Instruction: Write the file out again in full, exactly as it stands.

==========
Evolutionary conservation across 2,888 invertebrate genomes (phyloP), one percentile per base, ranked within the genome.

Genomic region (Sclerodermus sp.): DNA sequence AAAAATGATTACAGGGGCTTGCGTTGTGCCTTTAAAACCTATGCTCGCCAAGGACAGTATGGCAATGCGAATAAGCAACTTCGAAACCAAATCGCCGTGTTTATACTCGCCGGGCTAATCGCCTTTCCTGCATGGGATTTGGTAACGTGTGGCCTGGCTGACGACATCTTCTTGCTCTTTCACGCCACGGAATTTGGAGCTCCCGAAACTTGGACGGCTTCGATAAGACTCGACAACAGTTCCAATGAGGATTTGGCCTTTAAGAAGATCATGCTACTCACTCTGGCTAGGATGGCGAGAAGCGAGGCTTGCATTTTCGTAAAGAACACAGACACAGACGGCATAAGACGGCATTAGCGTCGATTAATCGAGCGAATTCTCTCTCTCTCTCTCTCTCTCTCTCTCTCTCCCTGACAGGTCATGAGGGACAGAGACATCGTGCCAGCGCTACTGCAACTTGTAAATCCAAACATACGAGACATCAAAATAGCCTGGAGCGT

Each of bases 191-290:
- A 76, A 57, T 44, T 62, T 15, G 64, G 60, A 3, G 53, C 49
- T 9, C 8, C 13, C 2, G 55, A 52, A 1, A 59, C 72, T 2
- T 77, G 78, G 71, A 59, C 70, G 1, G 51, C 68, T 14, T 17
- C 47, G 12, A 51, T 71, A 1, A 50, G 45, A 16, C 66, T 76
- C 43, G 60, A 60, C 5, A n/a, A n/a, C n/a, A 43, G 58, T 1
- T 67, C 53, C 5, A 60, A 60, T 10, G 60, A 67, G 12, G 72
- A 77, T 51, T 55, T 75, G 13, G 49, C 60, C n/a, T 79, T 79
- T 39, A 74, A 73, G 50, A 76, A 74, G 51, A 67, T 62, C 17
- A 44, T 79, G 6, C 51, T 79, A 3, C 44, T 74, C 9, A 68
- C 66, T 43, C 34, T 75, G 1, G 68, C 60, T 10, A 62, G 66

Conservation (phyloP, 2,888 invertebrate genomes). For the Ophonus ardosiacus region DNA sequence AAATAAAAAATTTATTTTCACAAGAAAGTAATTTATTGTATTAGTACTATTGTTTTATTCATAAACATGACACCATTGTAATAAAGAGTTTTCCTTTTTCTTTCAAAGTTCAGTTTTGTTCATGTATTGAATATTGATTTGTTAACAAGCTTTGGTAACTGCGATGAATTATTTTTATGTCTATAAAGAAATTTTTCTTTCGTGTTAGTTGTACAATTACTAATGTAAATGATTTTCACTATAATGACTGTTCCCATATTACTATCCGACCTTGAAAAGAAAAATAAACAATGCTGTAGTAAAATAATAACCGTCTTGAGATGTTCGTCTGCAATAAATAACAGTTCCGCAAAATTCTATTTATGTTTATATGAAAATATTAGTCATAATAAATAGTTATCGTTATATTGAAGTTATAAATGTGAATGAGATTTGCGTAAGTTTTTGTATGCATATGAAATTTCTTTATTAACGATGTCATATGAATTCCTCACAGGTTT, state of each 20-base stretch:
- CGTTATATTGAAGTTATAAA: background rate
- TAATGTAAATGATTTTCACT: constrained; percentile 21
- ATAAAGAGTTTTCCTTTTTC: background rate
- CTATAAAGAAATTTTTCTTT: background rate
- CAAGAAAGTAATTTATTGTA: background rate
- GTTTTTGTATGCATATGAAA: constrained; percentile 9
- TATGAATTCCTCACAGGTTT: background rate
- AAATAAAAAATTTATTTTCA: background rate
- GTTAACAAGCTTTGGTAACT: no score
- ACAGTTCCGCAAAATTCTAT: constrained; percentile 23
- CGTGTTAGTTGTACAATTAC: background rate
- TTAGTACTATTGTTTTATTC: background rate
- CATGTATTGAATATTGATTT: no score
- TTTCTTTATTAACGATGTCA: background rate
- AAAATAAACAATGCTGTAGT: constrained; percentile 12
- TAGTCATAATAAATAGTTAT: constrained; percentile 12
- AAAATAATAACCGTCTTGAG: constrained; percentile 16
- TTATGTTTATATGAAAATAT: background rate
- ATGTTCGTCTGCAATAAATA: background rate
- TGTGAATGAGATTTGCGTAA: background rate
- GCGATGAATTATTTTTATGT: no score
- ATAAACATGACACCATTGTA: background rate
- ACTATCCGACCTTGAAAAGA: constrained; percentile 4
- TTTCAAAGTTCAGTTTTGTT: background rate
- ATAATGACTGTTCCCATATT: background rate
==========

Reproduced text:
Evolutionary conservation across 2,888 invertebrate genomes (phyloP), one percentile per base, ranked within the genome.

Genomic region (Sclerodermus sp.): DNA sequence AAAAATGATTACAGGGGCTTGCGTTGTGCCTTTAAAACCTATGCTCGCCAAGGACAGTATGGCAATGCGAATAAGCAACTTCGAAACCAAATCGCCGTGTTTATACTCGCCGGGCTAATCGCCTTTCCTGCATGGGATTTGGTAACGTGTGGCCTGGCTGACGACATCTTCTTGCTCTTTCACGCCACGGAATTTGGAGCTCCCGAAACTTGGACGGCTTCGATAAGACTCGACAACAGTTCCAATGAGGATTTGGCCTTTAAGAAGATCATGCTACTCACTCTGGCTAGGATGGCGAGAAGCGAGGCTTGCATTTTCGTAAAGAACACAGACACAGACGGCATAAGACGGCATTAGCGTCGATTAATCGAGCGAATTCTCTCTCTCTCTCTCTCTCTCTCTCTCTCTCCCTGACAGGTCATGAGGGACAGAGACATCGTGCCAGCGCTACTGCAACTTGTAAATCCAAACATACGAGACATCAAAATAGCCTGGAGCGT

Each of bases 191-290:
- A 76, A 57, T 44, T 62, T 15, G 64, G 60, A 3, G 53, C 49
- T 9, C 8, C 13, C 2, G 55, A 52, A 1, A 59, C 72, T 2
- T 77, G 78, G 71, A 59, C 70, G 1, G 51, C 68, T 14, T 17
- C 47, G 12, A 51, T 71, A 1, A 50, G 45, A 16, C 66, T 76
- C 43, G 60, A 60, C 5, A n/a, A n/a, C n/a, A 43, G 58, T 1
- T 67, C 53, C 5, A 60, A 60, T 10, G 60, A 67, G 12, G 72
- A 77, T 51, T 55, T 75, G 13, G 49, C 60, C n/a, T 79, T 79
- T 39, A 74, A 73, G 50, A 76, A 74, G 51, A 67, T 62, C 17
- A 44, T 79, G 6, C 51, T 79, A 3, C 44, T 74, C 9, A 68
- C 66, T 43, C 34, T 75, G 1, G 68, C 60, T 10, A 62, G 66

Conservation (phyloP, 2,888 invertebrate genomes). For the Ophonus ardosiacus region DNA sequence AAATAAAAAATTTATTTTCACAAGAAAGTAATTTATTGTATTAGTACTATTGTTTTATTCATAAACATGACACCATTGTAATAAAGAGTTTTCCTTTTTCTTTCAAAGTTCAGTTTTGTTCATGTATTGAATATTGATTTGTTAACAAGCTTTGGTAACTGCGATGAATTATTTTTATGTCTATAAAGAAATTTTTCTTTCGTGTTAGTTGTACAATTACTAATGTAAATGATTTTCACTATAATGACTGTTCCCATATTACTATCCGACCTTGAAAAGAAAAATAAACAATGCTGTAGTAAAATAATAACCGTCTTGAGATGTTCGTCTGCAATAAATAACAGTTCCGCAAAATTCTATTTATGTTTATATGAAAATATTAGTCATAATAAATAGTTATCGTTATATTGAAGTTATAAATGTGAATGAGATTTGCGTAAGTTTTTGTATGCATATGAAATTTCTTTATTAACGATGTCATATGAATTCCTCACAGGTTT, state of each 20-base stretch:
- CGTTATATTGAAGTTATAAA: background rate
- TAATGTAAATGATTTTCACT: constrained; percentile 21
- ATAAAGAGTTTTCCTTTTTC: background rate
- CTATAAAGAAATTTTTCTTT: background rate
- CAAGAAAGTAATTTATTGTA: background rate
- GTTTTTGTATGCATATGAAA: constrained; percentile 9
- TATGAATTCCTCACAGGTTT: background rate
- AAATAAAAAATTTATTTTCA: background rate
- GTTAACAAGCTTTGGTAACT: no score
- ACAGTTCCGCAAAATTCTAT: constrained; percentile 23
- CGTGTTAGTTGTACAATTAC: background rate
- TTAGTACTATTGTTTTATTC: background rate
- CATGTATTGAATATTGATTT: no score
- TTTCTTTATTAACGATGTCA: background rate
- AAAATAAACAATGCTGTAGT: constrained; percentile 12
- TAGTCATAATAAATAGTTAT: constrained; percentile 12
- AAAATAATAACCGTCTTGAG: constrained; percentile 16
- TTATGTTTATATGAAAATAT: background rate
- ATGTTCGTCTGCAATAAATA: background rate
- TGTGAATGAGATTTGCGTAA: background rate
- GCGATGAATTATTTTTATGT: no score
- ATAAACATGACACCATTGTA: background rate
- ACTATCCGACCTTGAAAAGA: constrained; percentile 4
- TTTCAAAGTTCAGTTTTGTT: background rate
- ATAATGACTGTTCCCATATT: background rate